Summer is a time of fun and vacation. But for some of us, it should also be a time for college tours.
Touring colleges over the summer can be a great opportunity to see potential schools without missing any schooling of your own. Setting up college tours can be a daunting task though.
This past summer, I visited Washington University in St. Louis. It was my first college tour. I was terrified. But, I ended up really enjoying the experience, and I think many of you would too.
Despite what you may think, setting up tours can be fairly easy. During the school year I received a letter from Washington University informing me that they were having a liberal arts day.
Many colleges hold events like this. And you can be notified by requesting emails or visiting their website. Then, when you see one that would fit your likes, you can often sign up online.
After I signed up, I received a packet of information I would need in the mail. BE SURE TO PACK THIS. It has all the details listed for you, so you won’t have to stress as long as you remember it.
Prior to the tour, be sure to consider some possible questions you would like answered. You could ask about:
- Financial aid programs
- Class sizes
- Study abroad programs
- Campus life
- Living arrangements
- Sports teams
- Potential clubs
- Or anything else you may be curious about
On the day of the tour, you may be nervous and excited. Which is totally normal. I know I was. But just remember everyone there is trained to help you have the best experience possible during the tour.
When I got to the campus, I immediately felt better. The organization of the whole thing put me at ease.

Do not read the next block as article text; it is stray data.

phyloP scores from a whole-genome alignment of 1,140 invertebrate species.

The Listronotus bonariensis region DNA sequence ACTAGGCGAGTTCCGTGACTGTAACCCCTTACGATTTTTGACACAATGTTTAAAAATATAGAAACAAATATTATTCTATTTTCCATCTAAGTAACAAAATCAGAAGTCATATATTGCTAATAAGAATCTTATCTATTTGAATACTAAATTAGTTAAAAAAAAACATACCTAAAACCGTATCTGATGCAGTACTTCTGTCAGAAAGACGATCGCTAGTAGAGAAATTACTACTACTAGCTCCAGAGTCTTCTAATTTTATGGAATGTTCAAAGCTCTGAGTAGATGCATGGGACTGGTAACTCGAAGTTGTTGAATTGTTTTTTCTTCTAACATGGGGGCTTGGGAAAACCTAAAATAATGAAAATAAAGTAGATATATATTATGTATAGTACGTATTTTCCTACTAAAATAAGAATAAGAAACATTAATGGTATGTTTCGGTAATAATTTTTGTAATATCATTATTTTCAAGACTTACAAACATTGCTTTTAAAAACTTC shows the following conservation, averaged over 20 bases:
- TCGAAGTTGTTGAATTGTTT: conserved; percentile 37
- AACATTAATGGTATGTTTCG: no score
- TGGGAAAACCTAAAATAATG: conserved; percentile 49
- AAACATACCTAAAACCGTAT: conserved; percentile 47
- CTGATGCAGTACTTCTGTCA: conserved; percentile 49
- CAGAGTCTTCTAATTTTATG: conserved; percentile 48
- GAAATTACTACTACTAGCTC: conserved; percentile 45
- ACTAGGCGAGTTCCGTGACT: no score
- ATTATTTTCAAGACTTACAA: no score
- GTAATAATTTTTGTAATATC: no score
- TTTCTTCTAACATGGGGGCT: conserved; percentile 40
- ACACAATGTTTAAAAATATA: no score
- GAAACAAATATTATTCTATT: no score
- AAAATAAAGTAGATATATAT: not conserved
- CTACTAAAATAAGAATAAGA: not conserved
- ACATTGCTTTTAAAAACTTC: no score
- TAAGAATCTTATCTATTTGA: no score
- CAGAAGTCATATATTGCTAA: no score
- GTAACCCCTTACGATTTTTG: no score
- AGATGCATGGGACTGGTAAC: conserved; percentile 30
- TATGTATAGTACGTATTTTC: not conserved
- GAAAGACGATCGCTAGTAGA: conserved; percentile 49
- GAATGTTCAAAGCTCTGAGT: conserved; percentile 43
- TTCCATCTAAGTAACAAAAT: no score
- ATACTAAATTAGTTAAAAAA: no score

After signing in, I was assigned a tour group number. I went with that group when it was called, and our tour guide showed us around the school, told us about campus life, and answered questions for us.
After the tour, everybody met up for a presentation on the liberal arts programs at the school. This overview of the program really helped me to get a feel for the school’s goal for learning.
After this, there was an opportunity to talk to some of the professors. And if you get that chance, don’t be shy. It can really help you understand what some of the classes are about. (And we got served local ice cream, so that was a cool bonus.)
I fell in love with the school. And I can’t say for sure that it is where I want to go, I am considering it. It had a lot of things I really liked.
Ask All The Questions
The class sizes ranged from a handful of students to a full lecture hall. This is something I appreciated for because I am not sure how I will like certain class sizes, and this way I get to try different ones out.
The campus I also really close to hundreds of dining establishments, a park, a zoo, and a handful of museums. This is ideal for me because I want to experience new things while I am away at college.
I also realized while I was touring the school that their lack of a marching band wasn’t as big of a loss as I thought because numerous other new clubs, programs, and research projects could fill my time.
Something else I didn’t even realize I should be looking for where study abroad opportunities. I am currently taking French classes, and I realized it would be amazing to study French in France for a couple weeks. I had always thought they were at least a semester. But I found out that study abroad programs can be just a few weeks!
We also talked about financial aid. Washington University hopes to eliminate cost as a barrier for attendance for any students. If you would like to find out more, visit the financial aid section of their website.
And that was the end of my college tour at Washington University. I loved it. And if you are considering a college, make an effort to set up a tour. You won’t regret it.